Reanalyses are natural integrative tools, yet coupling the components of the Earth system in reanalyses remains a challenge. Integrating the components of the Earth system in a reanalysis framework exposes the complexity of an observing and modeling system approach. For example, direct and indirect (cloud albedo) aerosol negative radiative forcing will provide feedback on the other analyzed components. Empirical optical depth retrieval and variable transformation are some of the techniques being used to that effect. Another example includes forward proxy modeling approaches that use ensemble-mean increments to modify single members, which are able to decrease the computational burden of reanalyses and improve overall skill. The high-resolution (30 km) Arctic System Reanalysis (ASR)-Interim shows superior skill to ERA-Interim on many parameters; a new release at 10 km is expected in 2013.

There is a move toward using reanalyses for monitoring some aspects of the climate. While this is a valid objective, there are still some considerable limitations regarding long-term observations and monitoring to be addressed. For example, temporal homogeneity across the entry and drop out of various observing systems [e.g., Advanced Transfer for the Television and Infrared Observation Satellite (TIROS) Operational Vertical Sounder entry in 1997] affects climate, trends, and water and energy budgets, especially over the oceans and Arctic regions. Used with caution, reanalyses are highly valuable as long-term records, and it is recognized that some level of review may be useful to provide context for their future use as monitoring products.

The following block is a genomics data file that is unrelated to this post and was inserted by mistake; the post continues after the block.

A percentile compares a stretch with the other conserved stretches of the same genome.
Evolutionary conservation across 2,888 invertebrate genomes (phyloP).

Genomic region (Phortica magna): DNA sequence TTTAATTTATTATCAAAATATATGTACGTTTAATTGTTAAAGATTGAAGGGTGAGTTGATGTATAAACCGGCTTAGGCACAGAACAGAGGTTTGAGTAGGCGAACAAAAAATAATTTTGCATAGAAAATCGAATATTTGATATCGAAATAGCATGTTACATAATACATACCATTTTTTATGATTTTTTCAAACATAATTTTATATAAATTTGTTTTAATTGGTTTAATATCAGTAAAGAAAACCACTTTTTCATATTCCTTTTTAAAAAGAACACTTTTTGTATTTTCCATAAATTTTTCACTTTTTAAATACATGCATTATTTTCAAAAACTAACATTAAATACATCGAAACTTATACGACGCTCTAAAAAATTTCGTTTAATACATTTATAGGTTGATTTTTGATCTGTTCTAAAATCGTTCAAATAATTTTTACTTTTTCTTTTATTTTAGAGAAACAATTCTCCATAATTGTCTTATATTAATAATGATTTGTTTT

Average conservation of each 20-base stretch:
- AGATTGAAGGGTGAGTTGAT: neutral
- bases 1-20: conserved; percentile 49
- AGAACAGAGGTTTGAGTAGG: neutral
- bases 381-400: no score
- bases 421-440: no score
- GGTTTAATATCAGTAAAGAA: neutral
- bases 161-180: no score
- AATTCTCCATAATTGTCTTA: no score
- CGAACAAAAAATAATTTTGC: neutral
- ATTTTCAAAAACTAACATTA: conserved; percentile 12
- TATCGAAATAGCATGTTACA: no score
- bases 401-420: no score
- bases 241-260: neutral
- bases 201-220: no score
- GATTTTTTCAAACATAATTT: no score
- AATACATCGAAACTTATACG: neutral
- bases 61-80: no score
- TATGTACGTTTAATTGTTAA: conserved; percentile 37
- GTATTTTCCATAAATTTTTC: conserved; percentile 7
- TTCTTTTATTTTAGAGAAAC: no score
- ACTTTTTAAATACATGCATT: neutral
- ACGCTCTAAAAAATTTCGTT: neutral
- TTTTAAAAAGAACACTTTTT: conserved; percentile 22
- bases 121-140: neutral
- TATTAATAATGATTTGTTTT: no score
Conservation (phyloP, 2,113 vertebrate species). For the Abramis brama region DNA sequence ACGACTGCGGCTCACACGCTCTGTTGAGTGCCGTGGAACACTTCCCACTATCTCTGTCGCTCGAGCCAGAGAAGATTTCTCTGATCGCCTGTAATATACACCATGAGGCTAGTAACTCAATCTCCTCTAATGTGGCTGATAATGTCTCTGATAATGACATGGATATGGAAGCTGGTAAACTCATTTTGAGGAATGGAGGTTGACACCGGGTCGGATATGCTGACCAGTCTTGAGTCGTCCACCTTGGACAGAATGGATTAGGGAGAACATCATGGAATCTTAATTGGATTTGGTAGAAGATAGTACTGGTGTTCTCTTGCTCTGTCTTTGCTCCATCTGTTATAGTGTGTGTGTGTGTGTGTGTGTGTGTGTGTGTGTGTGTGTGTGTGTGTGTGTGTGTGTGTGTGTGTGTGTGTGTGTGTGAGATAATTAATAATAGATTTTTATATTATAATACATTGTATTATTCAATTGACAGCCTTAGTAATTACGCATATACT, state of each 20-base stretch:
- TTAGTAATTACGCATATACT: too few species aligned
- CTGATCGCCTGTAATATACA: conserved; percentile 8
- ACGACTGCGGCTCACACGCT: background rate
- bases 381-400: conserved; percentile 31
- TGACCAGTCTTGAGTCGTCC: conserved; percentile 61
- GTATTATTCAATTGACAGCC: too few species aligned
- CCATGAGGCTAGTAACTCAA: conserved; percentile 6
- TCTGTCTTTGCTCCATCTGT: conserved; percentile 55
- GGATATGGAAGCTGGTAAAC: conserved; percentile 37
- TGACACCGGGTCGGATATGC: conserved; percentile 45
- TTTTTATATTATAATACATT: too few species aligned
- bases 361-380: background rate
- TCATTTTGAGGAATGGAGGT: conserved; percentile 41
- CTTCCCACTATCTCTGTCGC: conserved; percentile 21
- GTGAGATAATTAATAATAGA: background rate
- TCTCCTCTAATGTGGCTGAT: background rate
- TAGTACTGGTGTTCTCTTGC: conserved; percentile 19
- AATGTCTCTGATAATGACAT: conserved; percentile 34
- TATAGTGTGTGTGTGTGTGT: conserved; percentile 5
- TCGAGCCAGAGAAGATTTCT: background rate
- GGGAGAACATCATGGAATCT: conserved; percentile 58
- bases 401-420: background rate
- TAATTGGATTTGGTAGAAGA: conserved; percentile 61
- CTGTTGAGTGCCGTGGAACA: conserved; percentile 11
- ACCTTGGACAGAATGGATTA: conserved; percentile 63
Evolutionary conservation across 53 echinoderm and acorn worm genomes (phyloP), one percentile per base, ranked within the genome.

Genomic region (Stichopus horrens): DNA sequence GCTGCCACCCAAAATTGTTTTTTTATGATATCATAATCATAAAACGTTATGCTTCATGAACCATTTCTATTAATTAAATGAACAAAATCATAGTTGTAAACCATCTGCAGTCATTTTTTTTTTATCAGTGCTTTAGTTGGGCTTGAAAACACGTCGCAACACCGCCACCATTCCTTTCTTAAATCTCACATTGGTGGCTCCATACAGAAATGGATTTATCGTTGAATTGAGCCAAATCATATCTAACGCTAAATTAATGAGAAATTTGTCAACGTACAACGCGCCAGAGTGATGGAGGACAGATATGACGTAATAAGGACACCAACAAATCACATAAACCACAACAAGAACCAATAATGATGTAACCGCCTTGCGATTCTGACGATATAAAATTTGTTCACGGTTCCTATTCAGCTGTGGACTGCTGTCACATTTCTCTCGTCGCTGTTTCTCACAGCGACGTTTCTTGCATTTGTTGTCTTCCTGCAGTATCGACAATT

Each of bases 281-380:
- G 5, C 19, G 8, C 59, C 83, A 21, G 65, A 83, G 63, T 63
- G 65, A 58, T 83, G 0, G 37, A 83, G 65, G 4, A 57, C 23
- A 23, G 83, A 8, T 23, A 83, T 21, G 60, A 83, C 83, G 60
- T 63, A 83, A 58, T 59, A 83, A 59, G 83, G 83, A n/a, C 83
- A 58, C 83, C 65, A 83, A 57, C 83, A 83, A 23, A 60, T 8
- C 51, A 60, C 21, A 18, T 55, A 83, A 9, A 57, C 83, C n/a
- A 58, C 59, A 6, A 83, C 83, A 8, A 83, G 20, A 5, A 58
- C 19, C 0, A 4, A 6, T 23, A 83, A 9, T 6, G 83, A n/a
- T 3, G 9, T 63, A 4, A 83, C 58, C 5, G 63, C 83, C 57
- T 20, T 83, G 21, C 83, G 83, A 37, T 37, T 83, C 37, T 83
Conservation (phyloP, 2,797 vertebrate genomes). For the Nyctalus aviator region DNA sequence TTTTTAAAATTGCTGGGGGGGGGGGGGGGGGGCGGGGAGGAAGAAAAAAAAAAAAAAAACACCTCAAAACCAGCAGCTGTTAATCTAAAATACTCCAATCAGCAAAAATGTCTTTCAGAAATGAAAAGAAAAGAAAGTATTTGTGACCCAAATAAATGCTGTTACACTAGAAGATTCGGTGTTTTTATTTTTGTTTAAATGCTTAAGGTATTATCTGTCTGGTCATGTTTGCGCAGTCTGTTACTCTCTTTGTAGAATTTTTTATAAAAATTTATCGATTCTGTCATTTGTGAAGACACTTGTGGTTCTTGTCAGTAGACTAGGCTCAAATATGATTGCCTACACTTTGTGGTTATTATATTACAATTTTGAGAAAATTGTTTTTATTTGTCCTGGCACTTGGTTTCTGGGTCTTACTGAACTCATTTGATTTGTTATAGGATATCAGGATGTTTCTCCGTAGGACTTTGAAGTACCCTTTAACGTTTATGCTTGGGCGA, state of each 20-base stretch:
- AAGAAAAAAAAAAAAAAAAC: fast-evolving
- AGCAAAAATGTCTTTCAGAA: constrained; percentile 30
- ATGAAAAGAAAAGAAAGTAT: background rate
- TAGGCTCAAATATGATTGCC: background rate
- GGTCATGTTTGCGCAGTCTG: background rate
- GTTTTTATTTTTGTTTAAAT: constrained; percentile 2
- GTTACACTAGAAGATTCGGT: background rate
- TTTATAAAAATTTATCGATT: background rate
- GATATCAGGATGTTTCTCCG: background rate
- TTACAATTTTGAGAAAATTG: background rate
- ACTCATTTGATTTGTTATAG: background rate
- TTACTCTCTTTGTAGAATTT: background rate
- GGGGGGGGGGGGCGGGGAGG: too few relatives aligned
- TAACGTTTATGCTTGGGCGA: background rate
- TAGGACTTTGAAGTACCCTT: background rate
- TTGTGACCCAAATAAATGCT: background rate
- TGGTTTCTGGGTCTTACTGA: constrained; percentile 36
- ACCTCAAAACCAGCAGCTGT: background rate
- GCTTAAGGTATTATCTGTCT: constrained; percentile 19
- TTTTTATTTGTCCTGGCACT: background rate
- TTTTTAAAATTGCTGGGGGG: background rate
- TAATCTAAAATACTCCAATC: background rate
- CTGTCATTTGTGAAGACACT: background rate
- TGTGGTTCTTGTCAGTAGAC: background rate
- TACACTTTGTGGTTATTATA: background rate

FUTURE DIRECTIONS.

While progress has been very good across major aspects of reanalyses, significant limitations persist. Four broad directions to continue the advancement of reanalysis data are listed below.

  • 1) Quantitative uncertainty estimation—Reanalyses are based on observations, and can include the errors of observations and the assimilating system. It is recommended that reanalysis data be made available in a common framework to facilitate the analysis of their strengths and weaknesses. The notion of families of reanalyses will likewise expose the impact of assimilating observations on the analyses. Ensemble methods can also provide quantitative uncertainty estimates. Last, passing observations and innovations through to an easily accessible data format can promote deeper investigation of the use of observations in the reanalyses.